The Boardwalk! Amusement park, sprawling swimming beach, restaurants, arcades, mini golf…the Santa Cruz Boardwalk has it all. A really interesting and deep history, too, with it being the oldest amusement park in the entire state. Family-owned and operated since 1907, the boardwalk has housed so many different things over the years, including huge diving shows called “Salt Water Plunge Water Carnivals” from the twenties through the forties. It has our new favorite wooden roller coaster (5th oldest operating roller coaster in the country) – the Giant Dipper! A “blast from the past” in both ways, and a super smooth ride for what it is. It’ll catch you by surprise!
The Wharf – sprawling out just down the beach from the Boardwalk, it’s the west coast’s longest wooden pier! There are restaurants, gift shops, ice cream and lots of sea lions to keep you entertained. Bonus is you can pay to drive your car out on it and park. At the end of the wharf you have great views of the area and the Boardwalk as well as watching the sea lions underneath and seals in the harbor.
Downtown/Pacific Ave: Historic downtown with, again, everything you could want in a beachy downtown area. There are almost always street musicians so music floats down the blocks. Local vendors often out selling their craft on the weekend, tons of little town kiosks with creative snack food (my favorite is the Indian food right outside the bookstore), and dreamy, Cali-vibe shops full of treasures that are unique and not usually found in a run-of-the-mill tourist shop. They can be hard to pass up, but RV living requires less accumulation of things due to the lack of storage space – it is without a doubt a blessing in disguise, haha. Also: Can’t forget to mention Gabrielle’s new favorite book store, Bookshop Santa Cruz. A huge earthquake in 1989 was almost the end for this bookstore, but the community came together and brought their own books to restock the bookstore’s lost inventory. It’s an inspiring success story, and I almost always stop in for some browsing when we’re in the area.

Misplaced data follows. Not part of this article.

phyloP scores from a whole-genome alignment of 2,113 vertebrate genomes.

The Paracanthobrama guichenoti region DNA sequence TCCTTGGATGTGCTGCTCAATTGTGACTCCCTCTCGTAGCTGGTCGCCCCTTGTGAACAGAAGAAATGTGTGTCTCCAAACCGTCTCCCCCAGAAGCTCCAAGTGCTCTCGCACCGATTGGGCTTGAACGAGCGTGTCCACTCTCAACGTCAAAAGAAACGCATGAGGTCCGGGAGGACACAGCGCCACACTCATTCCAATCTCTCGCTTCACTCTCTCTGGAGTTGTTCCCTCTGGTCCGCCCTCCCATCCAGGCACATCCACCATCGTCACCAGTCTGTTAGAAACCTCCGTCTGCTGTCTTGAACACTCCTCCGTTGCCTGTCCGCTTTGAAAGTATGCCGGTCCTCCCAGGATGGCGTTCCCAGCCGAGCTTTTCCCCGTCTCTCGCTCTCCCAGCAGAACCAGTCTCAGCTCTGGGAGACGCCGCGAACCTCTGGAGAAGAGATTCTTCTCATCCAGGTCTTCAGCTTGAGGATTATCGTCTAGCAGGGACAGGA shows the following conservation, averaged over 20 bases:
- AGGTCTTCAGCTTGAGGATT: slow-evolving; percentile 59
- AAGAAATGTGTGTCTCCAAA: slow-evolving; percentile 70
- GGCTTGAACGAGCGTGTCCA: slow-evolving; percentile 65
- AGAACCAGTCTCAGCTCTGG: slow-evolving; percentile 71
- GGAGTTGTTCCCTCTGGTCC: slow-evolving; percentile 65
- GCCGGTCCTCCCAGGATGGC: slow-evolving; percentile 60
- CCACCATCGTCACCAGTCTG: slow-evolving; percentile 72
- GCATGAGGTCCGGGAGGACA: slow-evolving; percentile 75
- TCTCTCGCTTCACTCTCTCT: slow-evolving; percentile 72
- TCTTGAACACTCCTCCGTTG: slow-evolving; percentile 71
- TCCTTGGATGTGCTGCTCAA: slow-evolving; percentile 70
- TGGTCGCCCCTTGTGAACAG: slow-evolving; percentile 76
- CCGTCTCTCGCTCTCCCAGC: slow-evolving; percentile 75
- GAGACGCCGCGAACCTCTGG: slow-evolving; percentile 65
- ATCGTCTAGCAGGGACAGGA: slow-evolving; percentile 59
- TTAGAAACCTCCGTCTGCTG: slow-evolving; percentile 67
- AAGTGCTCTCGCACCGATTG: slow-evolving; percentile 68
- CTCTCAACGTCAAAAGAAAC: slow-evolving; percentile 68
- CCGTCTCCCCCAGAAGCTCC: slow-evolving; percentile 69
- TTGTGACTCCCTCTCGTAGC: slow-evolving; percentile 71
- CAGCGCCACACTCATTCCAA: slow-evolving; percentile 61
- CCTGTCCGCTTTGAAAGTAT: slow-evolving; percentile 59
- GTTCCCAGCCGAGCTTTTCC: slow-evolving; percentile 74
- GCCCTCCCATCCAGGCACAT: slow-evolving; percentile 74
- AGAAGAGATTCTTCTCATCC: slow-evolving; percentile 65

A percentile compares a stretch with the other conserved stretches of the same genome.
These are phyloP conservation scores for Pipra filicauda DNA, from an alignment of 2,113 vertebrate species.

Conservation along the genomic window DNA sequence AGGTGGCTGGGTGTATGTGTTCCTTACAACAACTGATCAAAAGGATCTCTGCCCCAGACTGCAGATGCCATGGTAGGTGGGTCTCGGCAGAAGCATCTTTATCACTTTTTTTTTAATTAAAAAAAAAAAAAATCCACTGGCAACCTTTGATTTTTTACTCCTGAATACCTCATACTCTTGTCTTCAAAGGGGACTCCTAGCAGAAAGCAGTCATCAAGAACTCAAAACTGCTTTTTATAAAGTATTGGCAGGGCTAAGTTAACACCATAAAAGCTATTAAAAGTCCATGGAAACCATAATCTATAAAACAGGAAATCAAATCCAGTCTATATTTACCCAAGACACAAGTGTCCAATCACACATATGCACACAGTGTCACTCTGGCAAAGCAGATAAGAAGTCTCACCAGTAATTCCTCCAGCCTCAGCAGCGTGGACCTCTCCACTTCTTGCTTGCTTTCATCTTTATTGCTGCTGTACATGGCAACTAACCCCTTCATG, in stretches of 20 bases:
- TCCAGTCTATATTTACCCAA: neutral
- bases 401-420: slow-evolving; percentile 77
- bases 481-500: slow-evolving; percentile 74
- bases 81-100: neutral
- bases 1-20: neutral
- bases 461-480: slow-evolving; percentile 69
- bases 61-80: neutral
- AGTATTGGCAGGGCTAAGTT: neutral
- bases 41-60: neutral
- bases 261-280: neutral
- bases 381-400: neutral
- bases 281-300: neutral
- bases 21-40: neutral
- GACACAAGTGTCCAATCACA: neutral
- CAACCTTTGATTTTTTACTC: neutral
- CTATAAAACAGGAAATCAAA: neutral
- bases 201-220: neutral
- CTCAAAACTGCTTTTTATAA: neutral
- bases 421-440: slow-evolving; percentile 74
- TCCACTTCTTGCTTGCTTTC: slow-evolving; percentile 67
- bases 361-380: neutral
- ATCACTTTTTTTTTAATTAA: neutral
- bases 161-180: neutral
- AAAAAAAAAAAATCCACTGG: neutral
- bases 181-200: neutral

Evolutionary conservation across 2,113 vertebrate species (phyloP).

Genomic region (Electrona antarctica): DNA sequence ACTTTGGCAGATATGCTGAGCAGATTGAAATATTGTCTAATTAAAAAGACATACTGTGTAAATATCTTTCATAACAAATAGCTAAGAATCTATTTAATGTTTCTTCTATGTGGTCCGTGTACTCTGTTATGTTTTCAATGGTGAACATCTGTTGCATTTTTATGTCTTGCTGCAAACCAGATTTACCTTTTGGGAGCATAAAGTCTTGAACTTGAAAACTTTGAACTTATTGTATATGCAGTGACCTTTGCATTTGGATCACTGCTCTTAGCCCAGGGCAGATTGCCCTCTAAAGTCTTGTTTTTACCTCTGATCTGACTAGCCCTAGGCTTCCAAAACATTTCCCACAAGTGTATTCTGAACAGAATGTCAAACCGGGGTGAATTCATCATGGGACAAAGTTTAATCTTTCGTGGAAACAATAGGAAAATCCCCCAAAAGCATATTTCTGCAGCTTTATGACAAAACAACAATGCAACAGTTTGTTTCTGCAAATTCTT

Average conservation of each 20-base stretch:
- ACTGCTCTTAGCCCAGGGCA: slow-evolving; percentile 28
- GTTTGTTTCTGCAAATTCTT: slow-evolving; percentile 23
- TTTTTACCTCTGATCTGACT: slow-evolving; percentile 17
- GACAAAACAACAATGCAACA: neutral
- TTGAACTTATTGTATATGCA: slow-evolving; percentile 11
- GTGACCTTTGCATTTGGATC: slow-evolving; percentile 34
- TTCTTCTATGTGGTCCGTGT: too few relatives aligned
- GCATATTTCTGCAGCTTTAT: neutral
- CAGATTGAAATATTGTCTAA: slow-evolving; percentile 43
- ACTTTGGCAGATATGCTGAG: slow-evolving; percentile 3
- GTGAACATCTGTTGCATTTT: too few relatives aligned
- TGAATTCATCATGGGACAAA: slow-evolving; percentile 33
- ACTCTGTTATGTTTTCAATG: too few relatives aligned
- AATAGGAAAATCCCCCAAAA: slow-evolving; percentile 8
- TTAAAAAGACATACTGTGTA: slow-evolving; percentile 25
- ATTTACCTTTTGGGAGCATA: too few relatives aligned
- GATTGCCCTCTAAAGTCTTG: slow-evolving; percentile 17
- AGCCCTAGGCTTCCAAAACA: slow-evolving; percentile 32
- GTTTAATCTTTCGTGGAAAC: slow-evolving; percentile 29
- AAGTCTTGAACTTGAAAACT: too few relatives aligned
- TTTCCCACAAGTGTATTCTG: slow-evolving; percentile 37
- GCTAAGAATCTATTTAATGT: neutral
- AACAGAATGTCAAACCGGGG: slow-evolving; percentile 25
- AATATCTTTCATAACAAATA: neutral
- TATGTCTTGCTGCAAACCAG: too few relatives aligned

We took a whale watching tour from the Santa Cruz harbor in January so we could see the grey whales migrating! These bottom feeders trek from the Baja all the way up to Alaska. There were several pairs of them that we followed for a while. The grey whales dive down for 5 minutes at a time sometimes to scrape the bottom of the ocean floor to suck up all the nutrients down in the mud. We saw several flukes where the full tail is exposed out of the water as they dive. It was a beautiful calm day and we had a very energetic tour guide named Sidney. She was the resident marine biologist, we liked her a lot! She gave us too much information to remember. Whale watching can be hit or miss with sightings, but it is so worth it when you do experience those moments with these amazing and elusive sea creatures.
A common drive we enjoy cruising the sights on and stopping along is the Pacific Coast Highway between Santa Cruz and Pacifica. It’s 60 miles of ocean driving with plenty of hidden gems in the form of sleepy beach towns, roadside produce stands often with produce picked that very morning, lighthouses, hidden beaches and trails, and delightful local cuisine. Also, a few good breweries here and there like Hop Dogma in Half Moon Bay. We also loved Pescadero with its tiny but mighty old school Italian deli. They bake fresh hot artichoke bread every day filled with artichoke hearts! We have had many great days parking the RV on the side of the highway and lounging on the beach.